and Sleeping car?, runninc throush to Colum
bus, Pittsburg, Philadelphia and New York
without ehange. Time from Burlington to
New York by this train, 48 hours,
9Of P- M- Night excrof?. daily except
JV Sunday, with Pullman Palace
Day and teieepingears through from BurliuKtou
to Coiambns, connecting at that poi t with
Pullman Palace cars for Principal Points East,
making but one change between Burlington
WAS 11 ING TON,
AND NEW YORK.
Timo from Burlington w York by this
train, 45 hours.
SAVE 22 KVHLES,
By purchasing tickets via
The Midland Route.
Piuuentrcrs leaving New York city at 6:00 d.
m, arrive in Burlington at 4:32 p. m. of the
This is also the best route for the shimnent of
Througu Freight, time being quicker than by
any other line. .
WM. E. MAIN, H. O. TOWNSEXD.
Gen. Freight Ag'L Gen. Pass A Ticket A g't.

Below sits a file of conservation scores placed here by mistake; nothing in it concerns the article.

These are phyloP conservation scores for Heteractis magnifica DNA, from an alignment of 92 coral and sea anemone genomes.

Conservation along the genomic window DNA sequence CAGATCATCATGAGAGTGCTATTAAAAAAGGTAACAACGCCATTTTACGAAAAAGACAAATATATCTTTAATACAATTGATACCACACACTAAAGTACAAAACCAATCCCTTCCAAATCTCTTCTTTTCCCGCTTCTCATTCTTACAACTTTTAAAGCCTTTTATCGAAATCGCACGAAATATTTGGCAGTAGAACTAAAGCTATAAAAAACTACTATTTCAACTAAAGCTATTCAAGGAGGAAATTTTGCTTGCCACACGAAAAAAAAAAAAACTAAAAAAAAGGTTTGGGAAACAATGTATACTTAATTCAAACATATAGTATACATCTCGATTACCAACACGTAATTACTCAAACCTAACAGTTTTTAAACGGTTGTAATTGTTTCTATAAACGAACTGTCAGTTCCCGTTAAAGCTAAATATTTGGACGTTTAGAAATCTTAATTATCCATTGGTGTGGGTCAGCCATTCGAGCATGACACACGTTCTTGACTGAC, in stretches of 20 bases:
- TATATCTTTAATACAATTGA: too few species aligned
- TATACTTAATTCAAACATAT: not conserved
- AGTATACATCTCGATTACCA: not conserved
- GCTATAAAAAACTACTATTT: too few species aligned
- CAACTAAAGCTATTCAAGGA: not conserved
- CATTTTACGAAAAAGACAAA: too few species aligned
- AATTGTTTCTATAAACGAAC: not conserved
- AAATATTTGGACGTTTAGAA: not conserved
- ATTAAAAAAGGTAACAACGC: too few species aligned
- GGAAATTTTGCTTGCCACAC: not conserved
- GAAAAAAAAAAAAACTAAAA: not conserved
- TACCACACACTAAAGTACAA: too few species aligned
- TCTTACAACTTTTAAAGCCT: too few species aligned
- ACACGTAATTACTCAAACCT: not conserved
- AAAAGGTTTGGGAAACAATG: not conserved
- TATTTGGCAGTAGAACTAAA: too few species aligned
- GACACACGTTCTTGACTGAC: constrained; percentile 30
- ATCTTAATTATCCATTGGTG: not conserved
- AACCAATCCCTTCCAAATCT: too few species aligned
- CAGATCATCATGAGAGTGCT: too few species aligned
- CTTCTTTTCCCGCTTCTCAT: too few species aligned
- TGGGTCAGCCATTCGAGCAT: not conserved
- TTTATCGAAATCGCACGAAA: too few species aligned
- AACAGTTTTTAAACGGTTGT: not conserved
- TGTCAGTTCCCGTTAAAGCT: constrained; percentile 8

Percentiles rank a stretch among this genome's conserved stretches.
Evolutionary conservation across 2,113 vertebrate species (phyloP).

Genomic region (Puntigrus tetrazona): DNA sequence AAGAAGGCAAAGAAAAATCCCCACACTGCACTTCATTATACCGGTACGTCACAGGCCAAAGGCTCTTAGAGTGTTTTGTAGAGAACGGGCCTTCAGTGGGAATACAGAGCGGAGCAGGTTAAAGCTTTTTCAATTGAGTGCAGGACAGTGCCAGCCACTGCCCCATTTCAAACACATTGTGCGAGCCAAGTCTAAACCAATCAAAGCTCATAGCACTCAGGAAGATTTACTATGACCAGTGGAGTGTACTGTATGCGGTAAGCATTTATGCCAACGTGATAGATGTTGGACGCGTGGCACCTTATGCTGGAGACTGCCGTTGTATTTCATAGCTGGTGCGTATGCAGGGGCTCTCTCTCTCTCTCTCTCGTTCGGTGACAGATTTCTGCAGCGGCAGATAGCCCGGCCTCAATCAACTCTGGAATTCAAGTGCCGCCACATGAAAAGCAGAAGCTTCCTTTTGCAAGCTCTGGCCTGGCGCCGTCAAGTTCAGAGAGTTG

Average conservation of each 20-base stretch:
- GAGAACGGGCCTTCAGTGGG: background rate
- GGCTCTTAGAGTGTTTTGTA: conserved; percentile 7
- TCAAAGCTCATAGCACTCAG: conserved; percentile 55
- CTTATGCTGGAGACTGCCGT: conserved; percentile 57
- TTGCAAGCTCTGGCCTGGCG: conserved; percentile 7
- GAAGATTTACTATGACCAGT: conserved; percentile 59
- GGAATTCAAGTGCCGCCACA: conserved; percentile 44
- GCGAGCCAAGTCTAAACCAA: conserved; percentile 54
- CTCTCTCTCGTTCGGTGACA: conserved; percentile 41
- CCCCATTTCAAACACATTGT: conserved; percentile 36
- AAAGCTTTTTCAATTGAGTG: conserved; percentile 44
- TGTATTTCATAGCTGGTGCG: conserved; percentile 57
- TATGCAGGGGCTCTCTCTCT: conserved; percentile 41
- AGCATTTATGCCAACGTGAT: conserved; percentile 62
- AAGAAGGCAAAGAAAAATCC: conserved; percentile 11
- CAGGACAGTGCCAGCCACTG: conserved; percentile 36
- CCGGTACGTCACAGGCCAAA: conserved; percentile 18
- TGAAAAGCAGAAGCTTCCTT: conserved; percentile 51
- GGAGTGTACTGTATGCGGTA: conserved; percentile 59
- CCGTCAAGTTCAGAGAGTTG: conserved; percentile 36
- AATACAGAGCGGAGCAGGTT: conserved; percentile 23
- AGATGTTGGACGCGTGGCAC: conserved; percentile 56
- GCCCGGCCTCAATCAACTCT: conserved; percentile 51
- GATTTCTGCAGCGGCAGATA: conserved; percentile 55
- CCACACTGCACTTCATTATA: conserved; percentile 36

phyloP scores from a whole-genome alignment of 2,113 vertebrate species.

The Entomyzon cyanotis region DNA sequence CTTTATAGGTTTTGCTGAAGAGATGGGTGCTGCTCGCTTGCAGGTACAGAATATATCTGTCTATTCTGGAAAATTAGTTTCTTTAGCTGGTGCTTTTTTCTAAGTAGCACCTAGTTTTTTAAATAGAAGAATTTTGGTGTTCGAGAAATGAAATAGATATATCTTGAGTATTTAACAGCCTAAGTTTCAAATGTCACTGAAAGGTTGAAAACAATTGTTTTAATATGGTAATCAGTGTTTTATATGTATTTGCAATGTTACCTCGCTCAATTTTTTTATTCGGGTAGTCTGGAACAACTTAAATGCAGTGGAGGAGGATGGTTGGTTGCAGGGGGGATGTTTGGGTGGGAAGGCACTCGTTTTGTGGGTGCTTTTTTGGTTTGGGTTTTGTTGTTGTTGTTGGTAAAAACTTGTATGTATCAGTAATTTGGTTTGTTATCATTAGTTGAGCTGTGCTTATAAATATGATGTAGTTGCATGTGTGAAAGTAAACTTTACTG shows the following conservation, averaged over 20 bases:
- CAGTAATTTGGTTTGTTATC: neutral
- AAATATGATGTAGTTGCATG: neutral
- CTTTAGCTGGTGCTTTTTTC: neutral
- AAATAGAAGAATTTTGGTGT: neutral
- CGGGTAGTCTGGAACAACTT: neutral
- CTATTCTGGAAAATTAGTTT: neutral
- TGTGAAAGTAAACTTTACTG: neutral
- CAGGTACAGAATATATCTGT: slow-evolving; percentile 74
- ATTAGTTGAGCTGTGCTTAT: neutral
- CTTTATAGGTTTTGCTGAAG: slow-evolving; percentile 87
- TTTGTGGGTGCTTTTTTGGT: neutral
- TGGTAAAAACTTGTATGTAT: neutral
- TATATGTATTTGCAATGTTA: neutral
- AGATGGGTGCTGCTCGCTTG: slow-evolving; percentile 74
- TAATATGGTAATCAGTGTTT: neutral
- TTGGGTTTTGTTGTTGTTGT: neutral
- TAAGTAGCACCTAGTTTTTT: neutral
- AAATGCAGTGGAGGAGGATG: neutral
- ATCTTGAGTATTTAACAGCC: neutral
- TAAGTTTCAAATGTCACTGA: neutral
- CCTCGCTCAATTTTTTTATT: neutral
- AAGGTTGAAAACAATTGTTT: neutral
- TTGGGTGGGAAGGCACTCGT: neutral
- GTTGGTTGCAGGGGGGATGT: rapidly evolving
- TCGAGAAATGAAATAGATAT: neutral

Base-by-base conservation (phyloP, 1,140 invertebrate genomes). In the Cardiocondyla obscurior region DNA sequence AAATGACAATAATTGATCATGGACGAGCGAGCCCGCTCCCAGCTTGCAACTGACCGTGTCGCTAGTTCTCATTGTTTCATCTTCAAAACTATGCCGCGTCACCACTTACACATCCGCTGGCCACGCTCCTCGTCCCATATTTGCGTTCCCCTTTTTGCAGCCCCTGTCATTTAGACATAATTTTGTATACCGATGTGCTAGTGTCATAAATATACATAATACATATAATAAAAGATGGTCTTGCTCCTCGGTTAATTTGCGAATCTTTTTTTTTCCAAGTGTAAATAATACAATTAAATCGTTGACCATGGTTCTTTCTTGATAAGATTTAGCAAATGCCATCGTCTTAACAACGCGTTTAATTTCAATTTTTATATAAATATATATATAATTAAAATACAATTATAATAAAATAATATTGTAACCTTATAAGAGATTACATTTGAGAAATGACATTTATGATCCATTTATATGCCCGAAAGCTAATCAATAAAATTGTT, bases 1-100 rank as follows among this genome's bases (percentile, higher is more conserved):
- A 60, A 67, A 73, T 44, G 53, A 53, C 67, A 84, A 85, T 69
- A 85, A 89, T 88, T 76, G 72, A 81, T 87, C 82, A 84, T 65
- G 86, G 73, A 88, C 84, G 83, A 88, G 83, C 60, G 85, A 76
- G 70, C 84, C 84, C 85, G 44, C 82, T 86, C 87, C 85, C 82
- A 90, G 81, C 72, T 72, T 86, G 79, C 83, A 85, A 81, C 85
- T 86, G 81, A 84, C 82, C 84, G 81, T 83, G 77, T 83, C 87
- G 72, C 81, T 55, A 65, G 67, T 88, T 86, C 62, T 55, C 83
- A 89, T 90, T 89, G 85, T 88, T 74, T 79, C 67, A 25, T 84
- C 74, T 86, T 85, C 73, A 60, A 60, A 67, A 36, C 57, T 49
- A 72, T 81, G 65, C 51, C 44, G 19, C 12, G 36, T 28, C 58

JO-NATHAN TlfnXEK, W. . DORWIN.
Apent. Burlington. Ass't Supt.. Warsaw.
W.II.CKUUKU, Vice-President & Genl tfop't.
devlo dJtw tt
Weeping Water, Nebraska.
JAM. CLIKE & CO
1I0RT0N it JENKS.
HATS, CAPS BOOTS.
SHOES, NOTIONS. Ac,
We are Agents for
Wiilcox & 6ibtJ Sewing Machlna
Essays for Young Men, on great social evil
and abuses, which interfere with marriage
with sure means of relief for the Erring and Un
fortunate, diseased and debiliated. bent free,
ia sealed envelopes. Address,
Ae. 2 Ntart Str-t, fAHaWaaaiaw
ta rcBXiaHBD at
HATHAWAr & SEYBOLTl
m. d. hatiivat. mmo. a arraOLT-
OCice eonfar Mala and Sooo ad" strait i re
TERMS: DaUyiHtfOO per annum. r fl.OI
Jfor Suit ;
R SALE OR RENT.
The brccertv beloncina to D. Maranett wilt h4